Conservation in Australia, Past Present and Future: Preprints from the AICCM National Conference, 19 – 21 October 2011 Canberra
There is an African proverb which says ‘tomorrow belongs to the people who prepare for it today’, a tenet well suited to the conservation profession. The preservation of cultural heritage for future generations is the raison d’etre for conservators and yet the profession has put little effort into considering what those future generations and their world will be like, and consequent ramifications for conservation. Although it is impossible to predict the future, by reviewing trends within social, environmental, technological and economic domains, we can begin to identify future opportunities and constrains our profession may face. Some questions to consider are: How will future generations value cultural heritage and engage with it? Who will control or manage cultural heritage resources? And most importantly for AICCM, what will this mean for the future of the profession?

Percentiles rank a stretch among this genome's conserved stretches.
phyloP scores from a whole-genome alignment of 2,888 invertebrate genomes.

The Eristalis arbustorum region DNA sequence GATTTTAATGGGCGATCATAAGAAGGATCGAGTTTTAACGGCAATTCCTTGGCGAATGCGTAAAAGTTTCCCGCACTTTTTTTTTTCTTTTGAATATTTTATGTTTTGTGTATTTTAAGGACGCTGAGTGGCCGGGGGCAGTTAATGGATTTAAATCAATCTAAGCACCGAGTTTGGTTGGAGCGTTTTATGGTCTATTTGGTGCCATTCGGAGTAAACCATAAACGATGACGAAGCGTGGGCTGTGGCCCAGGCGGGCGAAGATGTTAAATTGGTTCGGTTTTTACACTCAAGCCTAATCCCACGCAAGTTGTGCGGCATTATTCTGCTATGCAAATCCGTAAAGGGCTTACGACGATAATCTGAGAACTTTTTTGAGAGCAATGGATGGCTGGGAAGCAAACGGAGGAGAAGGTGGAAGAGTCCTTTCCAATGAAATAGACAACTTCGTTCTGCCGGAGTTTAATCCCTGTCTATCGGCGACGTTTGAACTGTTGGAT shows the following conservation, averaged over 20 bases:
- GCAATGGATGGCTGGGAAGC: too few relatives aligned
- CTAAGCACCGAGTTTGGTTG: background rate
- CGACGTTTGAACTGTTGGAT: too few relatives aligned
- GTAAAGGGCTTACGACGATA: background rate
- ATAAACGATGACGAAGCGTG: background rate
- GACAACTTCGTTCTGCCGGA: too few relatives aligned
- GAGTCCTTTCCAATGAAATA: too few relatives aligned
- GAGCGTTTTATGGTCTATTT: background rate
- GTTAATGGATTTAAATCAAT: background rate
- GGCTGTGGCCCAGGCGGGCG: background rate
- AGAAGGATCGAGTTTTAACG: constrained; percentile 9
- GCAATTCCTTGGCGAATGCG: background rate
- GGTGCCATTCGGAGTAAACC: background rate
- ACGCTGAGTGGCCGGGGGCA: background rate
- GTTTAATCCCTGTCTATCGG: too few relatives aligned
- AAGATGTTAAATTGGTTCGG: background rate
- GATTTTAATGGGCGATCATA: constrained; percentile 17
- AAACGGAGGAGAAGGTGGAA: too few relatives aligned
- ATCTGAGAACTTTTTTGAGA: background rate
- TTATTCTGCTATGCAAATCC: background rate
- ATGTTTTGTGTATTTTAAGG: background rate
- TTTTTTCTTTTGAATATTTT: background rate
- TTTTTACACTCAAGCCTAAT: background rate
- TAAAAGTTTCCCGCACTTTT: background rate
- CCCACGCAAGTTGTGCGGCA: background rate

This paper discusses the use of scenario planning as a means of identifying and preparing for the possible, probably and preferable futures of the conservation profession in light of such change, and proposes that scenario planning can be a valuable tool for conservators as we move our profession forward into an increasingly changeable and complex world.